Diode currents drop linearly up the CW multiplier tower.  Bottom diode average current can be estimated by the transformer output Vpp and power (per tower).  If running 50kVpp and 2kW per tower, that's 2kW/50kV = 40mA average current per diode.  Short-circuit conditions are likely lowering the Vpp input, so will increase diode current for a given power.  So, if you want to replicate Kilovolt's results, and if he is running around 4kW (2kW per tower), then you'll need a 4kW system.  Diode current then depends on Vpp AC feed.

10
Spark Gap Tesla Coils (SGTC) / Re: NST
« on: February 13, 2020, 03:57:38 AM »
Hopefully someone with direct experience will answer too.  A high spark frequencies I'd expect few issues.  At lower spark frequencies, there could be problems when the spark timing is close to line frequency.  If sparks hit only the positive half-cycles for example, there would be DC current draw on the transformer, causing the iron to saturate.  At really low spark frequencies, there could possibly be an issue if the MMC capacitance and transformer leakage inductance happen to resonate at the line frequency.  I think only larger-than-normal MMC capacitance could cause such a problem.

11
When you get to scoping, it would help to measure what signal-generator output amplitude is enough to barely make the driver function.  That would be reference point for scoped feedback signal.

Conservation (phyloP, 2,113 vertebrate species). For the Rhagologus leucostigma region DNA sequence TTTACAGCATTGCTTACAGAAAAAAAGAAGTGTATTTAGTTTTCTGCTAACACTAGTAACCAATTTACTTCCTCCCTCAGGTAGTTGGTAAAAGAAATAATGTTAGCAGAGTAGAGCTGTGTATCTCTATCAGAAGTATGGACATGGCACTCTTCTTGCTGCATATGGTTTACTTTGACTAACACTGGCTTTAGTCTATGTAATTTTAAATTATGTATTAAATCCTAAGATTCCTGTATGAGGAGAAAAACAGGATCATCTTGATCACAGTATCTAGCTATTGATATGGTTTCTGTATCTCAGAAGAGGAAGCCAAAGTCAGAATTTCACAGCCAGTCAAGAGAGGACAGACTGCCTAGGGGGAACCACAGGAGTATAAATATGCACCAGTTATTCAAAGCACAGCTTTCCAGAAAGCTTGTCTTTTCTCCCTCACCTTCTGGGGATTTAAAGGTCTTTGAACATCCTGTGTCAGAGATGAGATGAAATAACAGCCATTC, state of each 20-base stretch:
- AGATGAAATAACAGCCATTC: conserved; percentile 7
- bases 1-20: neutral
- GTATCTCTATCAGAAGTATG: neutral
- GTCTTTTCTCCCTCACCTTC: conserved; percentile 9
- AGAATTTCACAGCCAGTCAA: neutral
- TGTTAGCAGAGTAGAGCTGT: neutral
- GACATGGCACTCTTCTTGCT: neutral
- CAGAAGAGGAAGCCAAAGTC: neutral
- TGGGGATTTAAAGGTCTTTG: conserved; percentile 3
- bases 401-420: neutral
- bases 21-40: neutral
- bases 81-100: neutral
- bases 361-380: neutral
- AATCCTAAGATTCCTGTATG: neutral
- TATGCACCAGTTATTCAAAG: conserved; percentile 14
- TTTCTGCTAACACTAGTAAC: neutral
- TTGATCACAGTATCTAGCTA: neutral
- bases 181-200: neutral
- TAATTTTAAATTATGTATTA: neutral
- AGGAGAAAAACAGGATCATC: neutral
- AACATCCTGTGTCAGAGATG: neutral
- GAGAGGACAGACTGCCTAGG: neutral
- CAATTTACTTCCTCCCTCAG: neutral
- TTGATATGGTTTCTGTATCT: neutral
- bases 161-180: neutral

When you say "enough to make the circuit oscillate", is this just single gate-drive pulses at ~60Hz?  If it is line noise, there may be some grounding issue.  A couple other possibilities:  Is the interrupter set for some fixed frequency of enable pulses?  The remaining signal could be single gate-drive pulses at the start of each enable pulse, as the typical UD2.7 etc. drivers do.  Another possibility is that, unlike UD2.7 etc., this driver is self-oscillating without feedback.  (Self-oscillating drivers don't appear common on this forum, but it's what I build for myself.  With self-oscillation tuned close to the operating frequency, the feedback signal can build over several cycles to get large enough, rather than needing to get there in the initial half-cycle.  No need for a resistor on the bridge output either.)  If this driver is self-oscillating, it may not be close to your resonant frequency.  Scoping should reveal the real situation.